A Family RTW Travel Adventure (2008-2009)
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A Cold Hand in the Dark

Nearly everyone has felt the powerful doubts that come on a sleepless night. A friend said: “It’s like a cold hand in the dark.”

Last week I woke in the middle of the night and couldn’t quiet my mind.

At first my thoughts were innocent, as I tried to work out details about the trip. “Should we travel east-to-west or west-to-east? Can we follow the good weather? Are there places we should settle in for a while?” I spent a good thirty minutes shifting pieces of this puzzle in my mind.

Then I felt that cold hand: “Do you really think this trip a good idea? Think about all the things that could go wrong. Think about the risk you’ll be taking.”

It grabbed hold: “What if someone gets hurt or sick? Will we be able to find medical care? What if we get mugged? What if we get separated from one of the kids in a strange city?”

It tightened its grip: “Tsunami. Earthquake. Pandemic. Plane crash. Recession. War.” The future can look pretty grim in the middle of a sleepless night.

Out the window the sky was brightening. It was time to get up, to get the kids off to school. But I couldn’t shake the feeling. Was this trip going to be a terrible mistake?

Throughout the day I tried to understand my anxiety. Was it the uncertainty of the road? The loss of daily routines and household rituals? Of not knowing what we would find when we returned?

I went to my bookshelf and re-read a passage from The Sheltering Sky:

…We think of life as an inexhaustible well… Yet everything happens only a certain number of times, and a very small number, really… How many more times will you watch the full moon rise? Perhaps twenty… And yet it all seems so limitless.”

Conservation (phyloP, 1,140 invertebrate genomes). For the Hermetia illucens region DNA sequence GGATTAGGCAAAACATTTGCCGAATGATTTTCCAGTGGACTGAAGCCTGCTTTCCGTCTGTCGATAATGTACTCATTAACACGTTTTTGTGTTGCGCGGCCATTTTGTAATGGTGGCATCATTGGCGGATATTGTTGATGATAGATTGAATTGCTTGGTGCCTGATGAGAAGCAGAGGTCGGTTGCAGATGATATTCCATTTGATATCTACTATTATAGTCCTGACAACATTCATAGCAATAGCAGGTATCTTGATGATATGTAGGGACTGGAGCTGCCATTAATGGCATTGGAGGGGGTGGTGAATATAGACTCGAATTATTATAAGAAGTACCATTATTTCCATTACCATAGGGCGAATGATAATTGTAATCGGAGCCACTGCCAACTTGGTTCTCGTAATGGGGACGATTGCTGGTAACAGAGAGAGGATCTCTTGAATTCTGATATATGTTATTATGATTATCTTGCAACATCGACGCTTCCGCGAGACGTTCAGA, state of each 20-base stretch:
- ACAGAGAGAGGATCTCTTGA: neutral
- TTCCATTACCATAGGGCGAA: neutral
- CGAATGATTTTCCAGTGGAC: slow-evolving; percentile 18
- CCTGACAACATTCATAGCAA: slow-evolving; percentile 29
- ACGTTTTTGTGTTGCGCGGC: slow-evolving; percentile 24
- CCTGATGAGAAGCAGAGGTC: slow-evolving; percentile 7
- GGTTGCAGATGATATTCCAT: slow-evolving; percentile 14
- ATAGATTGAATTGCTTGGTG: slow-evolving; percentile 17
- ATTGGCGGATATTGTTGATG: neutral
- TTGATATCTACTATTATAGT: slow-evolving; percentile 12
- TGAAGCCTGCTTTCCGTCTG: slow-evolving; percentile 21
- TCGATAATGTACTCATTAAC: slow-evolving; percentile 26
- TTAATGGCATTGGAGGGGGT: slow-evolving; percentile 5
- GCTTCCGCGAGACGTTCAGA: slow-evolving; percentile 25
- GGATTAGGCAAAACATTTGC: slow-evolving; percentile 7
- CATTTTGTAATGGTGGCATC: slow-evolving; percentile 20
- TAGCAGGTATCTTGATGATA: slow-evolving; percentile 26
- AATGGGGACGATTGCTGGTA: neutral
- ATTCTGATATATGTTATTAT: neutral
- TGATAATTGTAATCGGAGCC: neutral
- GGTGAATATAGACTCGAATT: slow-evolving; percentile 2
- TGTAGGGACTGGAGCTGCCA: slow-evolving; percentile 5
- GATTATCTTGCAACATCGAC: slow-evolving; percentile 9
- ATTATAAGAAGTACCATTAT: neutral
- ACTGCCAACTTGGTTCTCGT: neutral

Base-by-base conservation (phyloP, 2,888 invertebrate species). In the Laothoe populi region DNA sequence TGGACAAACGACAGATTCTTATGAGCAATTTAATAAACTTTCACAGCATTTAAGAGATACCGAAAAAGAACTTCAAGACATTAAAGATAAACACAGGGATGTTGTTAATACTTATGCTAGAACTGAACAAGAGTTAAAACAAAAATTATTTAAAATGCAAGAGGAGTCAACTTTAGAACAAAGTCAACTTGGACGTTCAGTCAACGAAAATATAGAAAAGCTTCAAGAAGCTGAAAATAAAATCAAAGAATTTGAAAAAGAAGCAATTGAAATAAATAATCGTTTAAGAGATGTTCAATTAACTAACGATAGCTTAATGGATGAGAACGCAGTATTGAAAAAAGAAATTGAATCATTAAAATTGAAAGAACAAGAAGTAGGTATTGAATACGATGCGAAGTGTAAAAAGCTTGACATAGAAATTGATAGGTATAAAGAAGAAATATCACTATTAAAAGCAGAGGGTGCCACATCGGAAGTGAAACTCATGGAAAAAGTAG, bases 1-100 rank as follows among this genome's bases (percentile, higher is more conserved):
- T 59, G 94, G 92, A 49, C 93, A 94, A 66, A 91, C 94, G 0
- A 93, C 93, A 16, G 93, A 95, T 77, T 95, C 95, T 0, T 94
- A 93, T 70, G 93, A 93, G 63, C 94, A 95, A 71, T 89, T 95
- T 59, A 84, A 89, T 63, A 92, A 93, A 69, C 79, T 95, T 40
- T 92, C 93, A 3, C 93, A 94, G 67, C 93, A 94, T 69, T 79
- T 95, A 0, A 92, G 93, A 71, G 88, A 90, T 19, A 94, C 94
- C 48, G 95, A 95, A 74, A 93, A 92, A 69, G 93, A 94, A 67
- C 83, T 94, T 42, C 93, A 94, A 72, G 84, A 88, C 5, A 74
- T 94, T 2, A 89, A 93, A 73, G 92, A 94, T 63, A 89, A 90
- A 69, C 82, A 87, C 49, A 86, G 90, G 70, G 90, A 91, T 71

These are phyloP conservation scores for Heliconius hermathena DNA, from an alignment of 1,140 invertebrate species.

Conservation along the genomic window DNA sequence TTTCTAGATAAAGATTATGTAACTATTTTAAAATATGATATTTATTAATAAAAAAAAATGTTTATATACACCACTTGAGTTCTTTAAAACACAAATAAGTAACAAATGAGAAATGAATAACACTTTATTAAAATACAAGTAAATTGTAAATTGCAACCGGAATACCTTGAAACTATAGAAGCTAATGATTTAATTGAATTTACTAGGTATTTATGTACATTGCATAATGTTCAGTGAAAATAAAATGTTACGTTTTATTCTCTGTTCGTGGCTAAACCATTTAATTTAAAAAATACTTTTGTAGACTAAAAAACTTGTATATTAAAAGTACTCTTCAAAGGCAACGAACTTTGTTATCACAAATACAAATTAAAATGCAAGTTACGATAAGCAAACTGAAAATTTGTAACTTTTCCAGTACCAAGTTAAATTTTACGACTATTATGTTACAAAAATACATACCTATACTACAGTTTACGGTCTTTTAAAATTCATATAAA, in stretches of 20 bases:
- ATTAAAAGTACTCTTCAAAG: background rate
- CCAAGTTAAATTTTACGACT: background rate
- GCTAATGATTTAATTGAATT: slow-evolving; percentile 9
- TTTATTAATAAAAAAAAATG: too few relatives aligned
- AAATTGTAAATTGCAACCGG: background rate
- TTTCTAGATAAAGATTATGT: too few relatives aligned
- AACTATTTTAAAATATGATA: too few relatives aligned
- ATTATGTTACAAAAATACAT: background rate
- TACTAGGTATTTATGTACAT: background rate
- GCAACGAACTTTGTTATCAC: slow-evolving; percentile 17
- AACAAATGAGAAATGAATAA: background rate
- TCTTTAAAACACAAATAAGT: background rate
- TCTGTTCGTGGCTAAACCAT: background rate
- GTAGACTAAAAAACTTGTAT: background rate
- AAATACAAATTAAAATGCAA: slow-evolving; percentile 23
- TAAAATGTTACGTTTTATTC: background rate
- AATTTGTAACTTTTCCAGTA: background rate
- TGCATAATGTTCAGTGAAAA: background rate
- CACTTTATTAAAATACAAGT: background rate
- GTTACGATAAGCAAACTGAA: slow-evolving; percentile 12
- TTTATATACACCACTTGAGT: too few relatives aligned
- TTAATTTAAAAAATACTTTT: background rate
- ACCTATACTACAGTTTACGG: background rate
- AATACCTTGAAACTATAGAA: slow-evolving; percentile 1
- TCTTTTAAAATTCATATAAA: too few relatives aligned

This triggered another set of thoughts. The friend who’d contracted bacterial meningitis living in a gated community in Florida. He died two weeks after he was diagnosed. The twelve year old in our community, hit by a car a block from his house. The friends whose lives had been turned upside down by layoffs, family illnesses, divorces and who knows what else.

Was it really more dangerous “out there?”

Counter-culture icon Ken Kesey had a motto: “Nothing lasts.” As mottos go, it’s not particularly uplifting. Until you really think about it. Because those two words can lead to a philosophy of life.

When we set aside the false conceits of control and certainty, two choices remain. We can live under a vague cloud of fear, building a barricade of ultimately useless defenses against an unpredictable world.

Or we can accept uncertainty, recognize that life is not limitless and focus on the now. Recessions, tsunamis, pandemics be damned.

We know the cliches. Carpe Diem. Live in the moment. Live like you are dying. How does something get to be a cliche? Is it because there is a core of truth in it?

Nothing lasts.

Not good times or bad. Most of all, not us. Now is what we have.

Nothing lasts. The power that lives in those two words may be the only real defense against the cold hand in the dark and powerful doubts that come at night.